Lindale’s Bob Staton and his son, Robert, are no strangers to adventure. While they have traveled around the country hunting a myriad of animals their latest trip was homegrown on the Sabine River where the duo took an 11-foot, 400-pound alligator.
This adventure actually started in 1985 when the Statons were squirrel hunting along the old Sabine River channel. A then-10-year-old Robert was leaning back on a tree when he spotted a pair of eyes looking back at him from the water. He told his dad there was an alligator.
His father, in a cocksure tone, replied, “It’s just your mind playing tricks on you.”
The debate continued when after a few minutes Robert again said, “There’s an alligator in the water.” Having spent a lifetime in the woods between Van and Lindale, the elder Staton suggested, “It’s probably just a piece of driftwood,” to which the youngster fired back, “Why is the driftwood blinking?”
That got the father’s attention, and once he had his eyes on the alligator’s eyes he decided to make a stalk. They made it about eight steps and the gator disappeared.
Metaphorically the alligator stayed out of sight for 30 years. Oh, they were still spotted in the water from time to time, but it wasn’t until Robert wanted to hunt them under Texas Parks and Wildlife Department’s non-core area tag that it was really important again.
“It was 30 years later before I became interested in trying to catch one,” said Robert, who lives in Georgetown. “It was not seeing Swamp People on television that piqued my interest. It was when I learned two friends had a successful alligator hunt through the Texas Parks and Wildlife Draw Hunt program. I began asking questions of how to go about doing it.”
In 2007, TPWD began allowing hunters to take alligators on private property not in 22 core counties using a tag on their hunting license. The primary requirements are that the set-up must be on private property and that any harvest must be reported within 72 hours to the department by way of an Alligator Hide Tag form.
That is the easy part. The hard part was talking his dad into the idea.
“Being confident that my dad and I could do it ourselves I had to get his permission. He had been telling people not to shoot his alligators for 30 years. The first year, I asked he said no. The next year he said he would think about it. Finally, the third year he agreed that we could each take a gator,” Robert Staton recalled. That was in 2018 and the two each took 7-footers.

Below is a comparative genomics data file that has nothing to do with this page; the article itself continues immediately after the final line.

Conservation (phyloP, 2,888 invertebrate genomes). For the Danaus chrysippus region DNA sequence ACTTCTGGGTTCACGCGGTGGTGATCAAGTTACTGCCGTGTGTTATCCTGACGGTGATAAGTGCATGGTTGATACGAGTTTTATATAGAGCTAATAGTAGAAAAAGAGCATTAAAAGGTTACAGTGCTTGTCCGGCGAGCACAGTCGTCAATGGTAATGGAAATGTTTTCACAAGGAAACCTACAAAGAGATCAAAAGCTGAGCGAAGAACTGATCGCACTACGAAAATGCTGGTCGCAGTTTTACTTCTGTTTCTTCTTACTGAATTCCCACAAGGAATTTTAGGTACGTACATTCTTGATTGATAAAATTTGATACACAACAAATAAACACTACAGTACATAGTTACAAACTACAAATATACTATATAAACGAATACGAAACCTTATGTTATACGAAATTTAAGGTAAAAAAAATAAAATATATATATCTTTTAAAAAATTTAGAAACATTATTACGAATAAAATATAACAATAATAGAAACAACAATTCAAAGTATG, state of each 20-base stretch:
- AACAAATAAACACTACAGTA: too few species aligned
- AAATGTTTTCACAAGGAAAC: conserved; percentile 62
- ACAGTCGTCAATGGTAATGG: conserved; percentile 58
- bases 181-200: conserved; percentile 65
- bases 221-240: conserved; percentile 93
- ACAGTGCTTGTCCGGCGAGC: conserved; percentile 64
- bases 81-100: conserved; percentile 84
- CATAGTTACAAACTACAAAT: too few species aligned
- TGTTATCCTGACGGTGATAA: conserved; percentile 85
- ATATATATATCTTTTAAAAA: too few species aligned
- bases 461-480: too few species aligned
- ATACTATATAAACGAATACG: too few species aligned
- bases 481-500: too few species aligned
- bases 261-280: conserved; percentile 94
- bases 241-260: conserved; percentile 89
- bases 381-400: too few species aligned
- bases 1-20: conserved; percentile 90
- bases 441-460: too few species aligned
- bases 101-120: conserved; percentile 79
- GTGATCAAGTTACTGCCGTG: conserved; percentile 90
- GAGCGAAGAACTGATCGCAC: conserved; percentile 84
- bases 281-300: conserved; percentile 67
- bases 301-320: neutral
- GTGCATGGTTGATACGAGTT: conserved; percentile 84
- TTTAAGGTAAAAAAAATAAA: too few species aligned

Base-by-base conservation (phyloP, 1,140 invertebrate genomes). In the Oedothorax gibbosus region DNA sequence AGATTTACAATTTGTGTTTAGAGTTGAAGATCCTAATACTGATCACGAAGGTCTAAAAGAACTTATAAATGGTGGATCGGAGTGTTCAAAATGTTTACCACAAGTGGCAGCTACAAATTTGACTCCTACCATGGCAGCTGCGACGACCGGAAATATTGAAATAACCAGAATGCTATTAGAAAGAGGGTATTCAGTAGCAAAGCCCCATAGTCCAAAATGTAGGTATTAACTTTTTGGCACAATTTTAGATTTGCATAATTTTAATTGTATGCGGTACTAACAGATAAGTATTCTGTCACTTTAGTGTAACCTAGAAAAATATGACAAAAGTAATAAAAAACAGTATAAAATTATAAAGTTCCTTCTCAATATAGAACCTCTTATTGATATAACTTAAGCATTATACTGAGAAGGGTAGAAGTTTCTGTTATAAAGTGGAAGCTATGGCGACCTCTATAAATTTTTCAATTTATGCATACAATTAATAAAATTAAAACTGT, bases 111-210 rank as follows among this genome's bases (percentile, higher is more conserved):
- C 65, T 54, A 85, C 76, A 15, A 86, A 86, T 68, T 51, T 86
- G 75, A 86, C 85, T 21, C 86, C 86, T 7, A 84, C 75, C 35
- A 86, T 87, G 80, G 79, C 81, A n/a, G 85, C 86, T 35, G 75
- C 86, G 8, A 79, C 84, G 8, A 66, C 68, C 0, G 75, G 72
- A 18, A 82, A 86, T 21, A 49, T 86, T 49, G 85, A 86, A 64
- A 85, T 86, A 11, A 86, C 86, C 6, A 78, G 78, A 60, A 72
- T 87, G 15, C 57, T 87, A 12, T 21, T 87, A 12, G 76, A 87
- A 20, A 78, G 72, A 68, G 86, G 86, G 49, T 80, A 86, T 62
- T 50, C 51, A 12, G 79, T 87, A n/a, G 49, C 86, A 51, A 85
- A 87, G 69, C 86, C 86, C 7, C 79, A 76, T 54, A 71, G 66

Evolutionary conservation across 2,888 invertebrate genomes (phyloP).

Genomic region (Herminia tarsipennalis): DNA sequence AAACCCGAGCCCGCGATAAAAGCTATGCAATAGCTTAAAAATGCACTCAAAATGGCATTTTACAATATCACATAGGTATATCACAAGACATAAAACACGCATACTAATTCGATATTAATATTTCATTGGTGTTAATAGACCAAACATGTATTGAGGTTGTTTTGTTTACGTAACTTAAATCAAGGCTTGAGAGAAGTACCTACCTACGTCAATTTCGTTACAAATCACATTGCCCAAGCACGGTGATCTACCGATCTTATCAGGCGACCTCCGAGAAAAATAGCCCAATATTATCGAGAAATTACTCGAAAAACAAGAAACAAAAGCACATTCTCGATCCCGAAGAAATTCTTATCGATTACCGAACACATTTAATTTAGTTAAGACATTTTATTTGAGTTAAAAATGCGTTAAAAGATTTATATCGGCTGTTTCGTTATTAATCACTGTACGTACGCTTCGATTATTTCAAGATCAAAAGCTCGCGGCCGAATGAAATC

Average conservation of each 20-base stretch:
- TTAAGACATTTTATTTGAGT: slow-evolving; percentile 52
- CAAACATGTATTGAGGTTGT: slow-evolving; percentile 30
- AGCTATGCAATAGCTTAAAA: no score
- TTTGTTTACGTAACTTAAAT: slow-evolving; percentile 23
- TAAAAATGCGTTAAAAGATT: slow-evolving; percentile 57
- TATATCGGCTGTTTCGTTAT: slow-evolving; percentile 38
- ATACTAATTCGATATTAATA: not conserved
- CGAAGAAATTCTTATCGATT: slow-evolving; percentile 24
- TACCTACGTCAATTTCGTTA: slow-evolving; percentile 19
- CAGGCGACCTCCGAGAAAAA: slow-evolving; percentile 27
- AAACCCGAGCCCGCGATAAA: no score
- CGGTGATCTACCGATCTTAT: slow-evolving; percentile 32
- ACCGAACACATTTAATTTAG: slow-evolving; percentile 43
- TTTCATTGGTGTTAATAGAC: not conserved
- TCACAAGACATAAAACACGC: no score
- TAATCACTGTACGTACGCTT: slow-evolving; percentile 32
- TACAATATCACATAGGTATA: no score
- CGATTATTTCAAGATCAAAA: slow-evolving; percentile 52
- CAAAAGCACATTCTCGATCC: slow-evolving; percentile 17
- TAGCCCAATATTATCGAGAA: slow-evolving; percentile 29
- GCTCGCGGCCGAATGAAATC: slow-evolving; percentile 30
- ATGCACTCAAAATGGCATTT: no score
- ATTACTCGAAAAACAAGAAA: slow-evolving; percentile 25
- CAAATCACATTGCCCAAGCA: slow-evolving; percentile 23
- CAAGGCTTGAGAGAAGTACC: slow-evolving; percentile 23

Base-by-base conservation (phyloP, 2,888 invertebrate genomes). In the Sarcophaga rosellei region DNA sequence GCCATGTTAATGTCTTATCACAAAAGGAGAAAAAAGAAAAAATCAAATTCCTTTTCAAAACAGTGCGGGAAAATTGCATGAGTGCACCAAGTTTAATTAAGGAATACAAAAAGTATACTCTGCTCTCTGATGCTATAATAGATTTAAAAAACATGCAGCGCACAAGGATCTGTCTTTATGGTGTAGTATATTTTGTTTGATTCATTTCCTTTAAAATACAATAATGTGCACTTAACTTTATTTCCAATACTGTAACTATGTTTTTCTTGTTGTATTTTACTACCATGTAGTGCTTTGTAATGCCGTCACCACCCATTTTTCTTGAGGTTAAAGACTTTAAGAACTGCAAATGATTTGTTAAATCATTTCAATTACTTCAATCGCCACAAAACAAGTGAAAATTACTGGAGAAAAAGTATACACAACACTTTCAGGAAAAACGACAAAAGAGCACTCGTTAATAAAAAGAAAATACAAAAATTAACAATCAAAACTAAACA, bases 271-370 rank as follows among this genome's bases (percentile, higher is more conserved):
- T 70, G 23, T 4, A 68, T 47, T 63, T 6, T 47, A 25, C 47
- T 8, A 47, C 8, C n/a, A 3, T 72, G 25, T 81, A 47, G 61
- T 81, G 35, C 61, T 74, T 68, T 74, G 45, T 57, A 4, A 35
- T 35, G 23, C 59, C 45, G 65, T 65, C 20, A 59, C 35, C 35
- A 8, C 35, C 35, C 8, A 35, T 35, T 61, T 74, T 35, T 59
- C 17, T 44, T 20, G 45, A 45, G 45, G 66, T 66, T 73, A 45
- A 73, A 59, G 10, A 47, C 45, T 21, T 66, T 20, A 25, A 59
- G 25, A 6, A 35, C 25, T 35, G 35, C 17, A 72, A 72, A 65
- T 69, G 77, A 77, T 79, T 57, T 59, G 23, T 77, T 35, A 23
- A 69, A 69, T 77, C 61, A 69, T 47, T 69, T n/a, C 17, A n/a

Hunters average taking only about 200 alligators each spring season in the non-core counties, according to Texas Parks and Wildlife Department. Hunters in Smith County have on average taken about five a year the last five years.
According to Jon Warner, TPWD alligator program leader, the non-core area population is healthy with the majority being found throughout East Texas.
In 2019 they tried again, but struck out. This June the two set out a line on the farm again. The first night the soured chicken was untouched. When they drove up the second morning they found something had taken the bait that had hung from a bamboo pole. The line was stretched, but still anchored to a persimmon tree.
“I exited the truck trying to determine the gator’s direction. I could see his tail slightly underwater and parallel with the bank. I walked back to the truck and told my dad, ‘He’s big. He’s real big!,’” Staton said.
The plan was for the younger to pull the alligator until its head surfaced enough for his dad to shoot it, but the animal had a mind of its own, and after a brief appearance dove to the bottom of the river and sat there, winning the ongoing battle of tug-a-war.
“After probably 20 minutes I was finally able to get the gator moving our way. Once near the bank he rolled, trying to escape before my dad was able to make the killing shot,” Staton said.
At that point the Statons were unable move it and a tractor was called in to pull it ashore and onto a trailer.
The Statons’ alligator was only one out of 23 gators 10-feet long or longer taken in the non-core counties out of a total of 211 recorded, according to TPWD.
“We had seen numerous alligators in 35 years but never one of this magnitude. Because of his size I thought maybe my mind is playing tricks on me,” the younger Staton said, referencing that first sighting years ago.